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Lamb and wine: seven Scottish chefs suggest their favourite pairings

We asked seven of the country’s finest chefs, as well as one Scotland’s most knowledgeable noses, to give us their recommendations for wine to pair up with lamb. By Stuart Farquhar

Published: August 17, 2015
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GRAEME PALMISTER
63 Tay Street Restaurant, Perth
www.63taystreet.com

Red wine is most commonly chosen to drink with lamb, and I tend to stick to a fruity merlot or a spicy shiraz. However, if your lamb dish is served almost as a salad with fresh peas and herbs, you could bend the rulebook slightly and stretch to a sauvignon blanc, but go for a New World bottle.

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PAUL KITCHING

21212, Edinburgh
www.21212restaurant.co.uk

Lamb loves spices, so you should opt for a strong, peppery, spicy red wine.

FRASER ALLAN
The Pompadour by Galvin and Galvin Brasserie de Luxe, Edinburgh
www.waldorfastoriaedinburgh.com
www.galvinbrasseriedeluxe.com

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We currently have a dish on at The Pompadour that showcases the lamb very well. We serve a simple garnish of pommes boulangère and Niçoise sauce with a piece of confit lamb flank and roast lamb rump. The flank melts in the mouth and has a wonderful deep flavour whereas the rump is a beautifully tender and moist cut when served pink and allowed to rest well.

We pair this dish with our Galvin Rasteau. The wine has body, complexity, warmth and spice which lends itself well to the lamb.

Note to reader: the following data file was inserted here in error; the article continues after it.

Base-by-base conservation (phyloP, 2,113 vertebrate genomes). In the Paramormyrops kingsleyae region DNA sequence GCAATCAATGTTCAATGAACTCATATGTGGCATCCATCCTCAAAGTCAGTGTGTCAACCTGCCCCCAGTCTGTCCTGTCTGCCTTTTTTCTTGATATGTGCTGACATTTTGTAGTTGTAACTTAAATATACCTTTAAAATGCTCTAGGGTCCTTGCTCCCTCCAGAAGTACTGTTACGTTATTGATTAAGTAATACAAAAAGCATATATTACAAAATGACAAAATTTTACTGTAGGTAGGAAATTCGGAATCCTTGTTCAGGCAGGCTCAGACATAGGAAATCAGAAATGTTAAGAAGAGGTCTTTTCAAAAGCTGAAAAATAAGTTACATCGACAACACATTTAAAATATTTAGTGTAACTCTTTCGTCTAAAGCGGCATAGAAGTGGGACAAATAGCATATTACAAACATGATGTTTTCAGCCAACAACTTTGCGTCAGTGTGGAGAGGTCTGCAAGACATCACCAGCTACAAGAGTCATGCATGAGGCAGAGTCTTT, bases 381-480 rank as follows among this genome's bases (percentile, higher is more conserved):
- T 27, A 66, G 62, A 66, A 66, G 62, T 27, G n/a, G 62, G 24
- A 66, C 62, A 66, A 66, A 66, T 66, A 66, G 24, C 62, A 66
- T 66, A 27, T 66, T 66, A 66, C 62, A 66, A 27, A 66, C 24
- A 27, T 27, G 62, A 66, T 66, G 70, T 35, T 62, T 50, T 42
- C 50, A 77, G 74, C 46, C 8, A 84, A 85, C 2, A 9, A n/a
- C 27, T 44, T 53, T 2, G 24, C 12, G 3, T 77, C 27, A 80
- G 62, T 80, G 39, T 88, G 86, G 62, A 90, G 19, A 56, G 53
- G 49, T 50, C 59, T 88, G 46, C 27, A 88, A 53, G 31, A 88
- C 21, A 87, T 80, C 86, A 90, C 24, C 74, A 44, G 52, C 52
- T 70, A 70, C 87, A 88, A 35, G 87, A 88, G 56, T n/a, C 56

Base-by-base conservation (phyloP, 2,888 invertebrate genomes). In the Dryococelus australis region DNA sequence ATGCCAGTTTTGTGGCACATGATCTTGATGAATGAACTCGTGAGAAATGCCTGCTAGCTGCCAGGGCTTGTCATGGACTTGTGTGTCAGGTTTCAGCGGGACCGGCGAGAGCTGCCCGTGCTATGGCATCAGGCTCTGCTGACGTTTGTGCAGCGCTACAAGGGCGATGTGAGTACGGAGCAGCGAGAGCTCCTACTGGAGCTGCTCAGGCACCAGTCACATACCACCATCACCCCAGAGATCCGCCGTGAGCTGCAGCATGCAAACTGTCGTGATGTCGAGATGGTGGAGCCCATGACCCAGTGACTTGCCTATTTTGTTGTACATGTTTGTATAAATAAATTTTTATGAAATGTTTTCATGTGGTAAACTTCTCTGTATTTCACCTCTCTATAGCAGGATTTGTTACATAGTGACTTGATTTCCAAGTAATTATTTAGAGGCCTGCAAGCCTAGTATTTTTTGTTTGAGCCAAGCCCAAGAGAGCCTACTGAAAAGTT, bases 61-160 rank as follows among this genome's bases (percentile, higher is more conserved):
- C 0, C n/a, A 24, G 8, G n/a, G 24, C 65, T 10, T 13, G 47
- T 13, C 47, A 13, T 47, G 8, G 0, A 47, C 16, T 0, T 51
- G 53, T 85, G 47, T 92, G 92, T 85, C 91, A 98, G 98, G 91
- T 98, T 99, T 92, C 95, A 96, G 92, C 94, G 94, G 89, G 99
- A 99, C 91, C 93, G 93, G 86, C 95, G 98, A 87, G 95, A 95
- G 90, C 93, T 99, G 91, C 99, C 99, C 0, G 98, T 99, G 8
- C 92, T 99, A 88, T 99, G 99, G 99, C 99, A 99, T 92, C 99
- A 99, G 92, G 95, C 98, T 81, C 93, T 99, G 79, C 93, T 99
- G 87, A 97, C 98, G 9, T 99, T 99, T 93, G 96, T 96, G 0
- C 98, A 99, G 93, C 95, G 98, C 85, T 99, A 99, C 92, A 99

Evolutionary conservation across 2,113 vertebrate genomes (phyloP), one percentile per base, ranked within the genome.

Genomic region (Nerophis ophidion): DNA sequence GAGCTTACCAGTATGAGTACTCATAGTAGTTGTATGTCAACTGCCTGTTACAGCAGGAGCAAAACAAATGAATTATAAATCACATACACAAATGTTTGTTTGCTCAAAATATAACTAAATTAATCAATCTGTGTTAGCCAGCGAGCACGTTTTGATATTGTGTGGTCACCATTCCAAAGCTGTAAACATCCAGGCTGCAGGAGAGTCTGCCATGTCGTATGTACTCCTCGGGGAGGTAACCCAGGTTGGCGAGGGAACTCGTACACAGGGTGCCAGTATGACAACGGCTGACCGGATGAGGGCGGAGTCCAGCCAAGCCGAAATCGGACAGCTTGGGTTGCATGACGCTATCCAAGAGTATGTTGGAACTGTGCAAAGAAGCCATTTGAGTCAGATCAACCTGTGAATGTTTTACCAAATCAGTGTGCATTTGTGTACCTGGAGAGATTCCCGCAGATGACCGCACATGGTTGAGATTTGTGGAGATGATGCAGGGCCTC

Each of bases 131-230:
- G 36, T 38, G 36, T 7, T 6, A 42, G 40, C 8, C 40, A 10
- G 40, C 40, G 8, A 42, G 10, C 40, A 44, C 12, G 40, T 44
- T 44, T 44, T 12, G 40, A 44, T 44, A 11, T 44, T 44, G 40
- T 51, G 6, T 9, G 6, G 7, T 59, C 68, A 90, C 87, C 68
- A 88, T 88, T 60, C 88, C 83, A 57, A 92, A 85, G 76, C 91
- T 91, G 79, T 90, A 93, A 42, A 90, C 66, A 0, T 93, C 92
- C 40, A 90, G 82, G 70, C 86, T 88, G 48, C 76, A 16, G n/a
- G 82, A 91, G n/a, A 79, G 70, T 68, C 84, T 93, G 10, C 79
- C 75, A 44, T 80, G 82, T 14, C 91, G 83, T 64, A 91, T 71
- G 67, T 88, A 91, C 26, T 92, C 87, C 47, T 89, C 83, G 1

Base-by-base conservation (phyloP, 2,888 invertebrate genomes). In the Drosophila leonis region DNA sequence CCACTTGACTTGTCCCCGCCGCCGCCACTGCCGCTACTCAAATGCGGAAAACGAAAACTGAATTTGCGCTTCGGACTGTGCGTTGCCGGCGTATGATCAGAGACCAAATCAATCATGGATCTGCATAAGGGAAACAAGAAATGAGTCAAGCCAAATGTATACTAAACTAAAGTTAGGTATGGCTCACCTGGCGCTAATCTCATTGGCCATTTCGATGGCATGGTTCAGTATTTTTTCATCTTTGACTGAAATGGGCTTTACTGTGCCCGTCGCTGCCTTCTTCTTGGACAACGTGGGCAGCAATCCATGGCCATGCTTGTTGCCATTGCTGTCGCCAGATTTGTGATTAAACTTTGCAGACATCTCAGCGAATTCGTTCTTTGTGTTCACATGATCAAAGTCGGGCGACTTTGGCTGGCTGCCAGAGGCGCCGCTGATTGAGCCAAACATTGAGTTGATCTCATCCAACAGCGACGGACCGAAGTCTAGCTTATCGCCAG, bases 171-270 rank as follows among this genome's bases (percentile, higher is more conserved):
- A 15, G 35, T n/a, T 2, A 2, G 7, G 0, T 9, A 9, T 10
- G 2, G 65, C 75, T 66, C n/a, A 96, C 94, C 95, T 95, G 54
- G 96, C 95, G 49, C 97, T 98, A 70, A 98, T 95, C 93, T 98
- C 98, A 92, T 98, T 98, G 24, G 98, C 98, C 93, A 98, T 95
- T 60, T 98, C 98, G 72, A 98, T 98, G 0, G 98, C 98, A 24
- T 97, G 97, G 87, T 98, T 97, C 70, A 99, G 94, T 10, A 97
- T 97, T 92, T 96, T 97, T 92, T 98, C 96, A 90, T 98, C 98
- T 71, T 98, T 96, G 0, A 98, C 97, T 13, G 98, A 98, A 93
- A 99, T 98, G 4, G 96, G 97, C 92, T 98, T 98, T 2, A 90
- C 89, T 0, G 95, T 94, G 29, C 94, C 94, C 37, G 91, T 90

DEREK JOHNSTONE
Golf Inn, Gullane
www.golfinn.co.uk

Traditional Scottish Lamb stew with pearl barley which can be served in the colder months accompanied by a large glass of Argentina Tempranillo is a perfect pairing.

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FRED BERKMILLER
L’escargot Bleu and L’escargot Blanc, Edinburgh
www.lescargotbleu.co.uk
www.lescargotblanc.co.uk

Wine is a very personal choice but I would be tempted to recommend a light red wine with a young lamb and something with a bit more body and spice for an older animal.

SCOTT DAVIES
The Three Chimneys, Skye
threechimneys.co.uk

My wine of choice would be a fine Chateauneuf-du-Pape. We list an excellent Chante Cigale Chateauneuf-du-Pape Vintage 2012 from the Southern Rhone.

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NEIL FORBES
Cafe St Honore, Edinburgh
www.cafesthonore.com

With a dish full of flavour like a slow-braised lamb shoulder I would suggest a pinot noir, medium bodied, with fruity and herby notes. Or a classic côte du rhone, orwhy not even try a good beer with your lamb? I adore Innis and Gunn Original, or try a heather ale.

PHILIPPE LARUE
l’Art Du Vin in Dunfermline
www.aduv.co.uk

Spain is a country that I love for many reasons; the people, its fantastic gastronomic scene and of course, the diverse selection of wines produced throughout the country. During my career in the wine trade I have frequently travelled to Spain and I always look forward to sampling the local cuisine of the regions I visit.

One particular meal that stands out in my memory consisted of lamb chops cooked in a traditional wood burner with old vines. The Rioja Reserva 2008 from Bodegas Altanza is really the perfect match for dishes like this. The oak notes of the wine match the chargrilled flavours of the meat, while the lovely, fresh acidity of the Tempranillo grape cuts through the richness of the lamb.

For more robust lamb dishes such as stew, I would recommend a heartier wine exhibiting more savoury tones. Wines from the Languedoc-Roussillon region in the southwest of France are often an ideal pairing for rustic lamb recipes.

The Cuvée Atal Sia from Chateau Ollieux Romanis, France, displays all the best assets of the terroirs in the region of Corbieres. The lovely garrigue notes of bay leaf and rosemary almost act as an additional seasoning to the lamb. Further hints of tobacco leaf and pepper create what I am sure you will agree is a perfect match.

• This article was produced in partnership with Quality Meat Scotland 

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